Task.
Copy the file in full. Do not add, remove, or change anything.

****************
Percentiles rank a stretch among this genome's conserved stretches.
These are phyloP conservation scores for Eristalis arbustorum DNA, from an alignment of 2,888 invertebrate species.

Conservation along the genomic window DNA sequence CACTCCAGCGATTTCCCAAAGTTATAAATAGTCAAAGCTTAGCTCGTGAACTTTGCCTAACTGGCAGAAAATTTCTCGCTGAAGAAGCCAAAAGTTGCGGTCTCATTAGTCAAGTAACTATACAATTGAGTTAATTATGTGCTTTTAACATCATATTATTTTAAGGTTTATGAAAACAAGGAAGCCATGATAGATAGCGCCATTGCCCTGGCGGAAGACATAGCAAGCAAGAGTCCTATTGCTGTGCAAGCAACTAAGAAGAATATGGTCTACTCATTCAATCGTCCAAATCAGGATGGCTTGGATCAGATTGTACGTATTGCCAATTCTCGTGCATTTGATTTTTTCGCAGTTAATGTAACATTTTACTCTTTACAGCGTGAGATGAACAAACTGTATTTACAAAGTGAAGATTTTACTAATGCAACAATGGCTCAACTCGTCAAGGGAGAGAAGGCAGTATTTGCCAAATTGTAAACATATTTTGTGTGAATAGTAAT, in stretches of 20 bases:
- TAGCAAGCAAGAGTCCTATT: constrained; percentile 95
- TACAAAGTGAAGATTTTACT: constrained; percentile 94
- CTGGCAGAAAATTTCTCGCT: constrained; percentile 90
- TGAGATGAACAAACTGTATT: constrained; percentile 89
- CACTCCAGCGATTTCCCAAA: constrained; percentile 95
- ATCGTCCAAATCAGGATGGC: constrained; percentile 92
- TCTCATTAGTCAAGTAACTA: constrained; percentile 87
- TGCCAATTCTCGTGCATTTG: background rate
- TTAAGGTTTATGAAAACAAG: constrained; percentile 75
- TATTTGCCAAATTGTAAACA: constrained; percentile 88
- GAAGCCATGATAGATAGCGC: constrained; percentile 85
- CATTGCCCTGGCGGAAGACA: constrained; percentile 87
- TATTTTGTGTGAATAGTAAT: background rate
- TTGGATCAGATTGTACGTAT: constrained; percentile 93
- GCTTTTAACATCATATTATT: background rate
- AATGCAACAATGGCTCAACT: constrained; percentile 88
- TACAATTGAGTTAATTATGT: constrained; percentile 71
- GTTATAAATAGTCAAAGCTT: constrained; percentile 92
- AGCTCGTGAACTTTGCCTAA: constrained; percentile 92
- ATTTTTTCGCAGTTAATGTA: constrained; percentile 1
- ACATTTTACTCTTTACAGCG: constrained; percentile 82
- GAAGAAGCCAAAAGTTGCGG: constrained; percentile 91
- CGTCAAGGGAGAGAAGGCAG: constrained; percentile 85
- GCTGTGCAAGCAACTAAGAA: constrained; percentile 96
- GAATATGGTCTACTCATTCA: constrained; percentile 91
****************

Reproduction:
Percentiles rank a stretch among this genome's conserved stretches.
These are phyloP conservation scores for Eristalis arbustorum DNA, from an alignment of 2,888 invertebrate species.

Conservation along the genomic window DNA sequence CACTCCAGCGATTTCCCAAAGTTATAAATAGTCAAAGCTTAGCTCGTGAACTTTGCCTAACTGGCAGAAAATTTCTCGCTGAAGAAGCCAAAAGTTGCGGTCTCATTAGTCAAGTAACTATACAATTGAGTTAATTATGTGCTTTTAACATCATATTATTTTAAGGTTTATGAAAACAAGGAAGCCATGATAGATAGCGCCATTGCCCTGGCGGAAGACATAGCAAGCAAGAGTCCTATTGCTGTGCAAGCAACTAAGAAGAATATGGTCTACTCATTCAATCGTCCAAATCAGGATGGCTTGGATCAGATTGTACGTATTGCCAATTCTCGTGCATTTGATTTTTTCGCAGTTAATGTAACATTTTACTCTTTACAGCGTGAGATGAACAAACTGTATTTACAAAGTGAAGATTTTACTAATGCAACAATGGCTCAACTCGTCAAGGGAGAGAAGGCAGTATTTGCCAAATTGTAAACATATTTTGTGTGAATAGTAAT, in stretches of 20 bases:
- TAGCAAGCAAGAGTCCTATT: constrained; percentile 95
- TACAAAGTGAAGATTTTACT: constrained; percentile 94
- CTGGCAGAAAATTTCTCGCT: constrained; percentile 90
- TGAGATGAACAAACTGTATT: constrained; percentile 89
- CACTCCAGCGATTTCCCAAA: constrained; percentile 95
- ATCGTCCAAATCAGGATGGC: constrained; percentile 92
- TCTCATTAGTCAAGTAACTA: constrained; percentile 87
- TGCCAATTCTCGTGCATTTG: background rate
- TTAAGGTTTATGAAAACAAG: constrained; percentile 75
- TATTTGCCAAATTGTAAACA: constrained; percentile 88
- GAAGCCATGATAGATAGCGC: constrained; percentile 85
- CATTGCCCTGGCGGAAGACA: constrained; percentile 87
- TATTTTGTGTGAATAGTAAT: background rate
- TTGGATCAGATTGTACGTAT: constrained; percentile 93
- GCTTTTAACATCATATTATT: background rate
- AATGCAACAATGGCTCAACT: constrained; percentile 88
- TACAATTGAGTTAATTATGT: constrained; percentile 71
- GTTATAAATAGTCAAAGCTT: constrained; percentile 92
- AGCTCGTGAACTTTGCCTAA: constrained; percentile 92
- ATTTTTTCGCAGTTAATGTA: constrained; percentile 1
- ACATTTTACTCTTTACAGCG: constrained; percentile 82
- GAAGAAGCCAAAAGTTGCGG: constrained; percentile 91
- CGTCAAGGGAGAGAAGGCAG: constrained; percentile 85
- GCTGTGCAAGCAACTAAGAA: constrained; percentile 96
- GAATATGGTCTACTCATTCA: constrained; percentile 91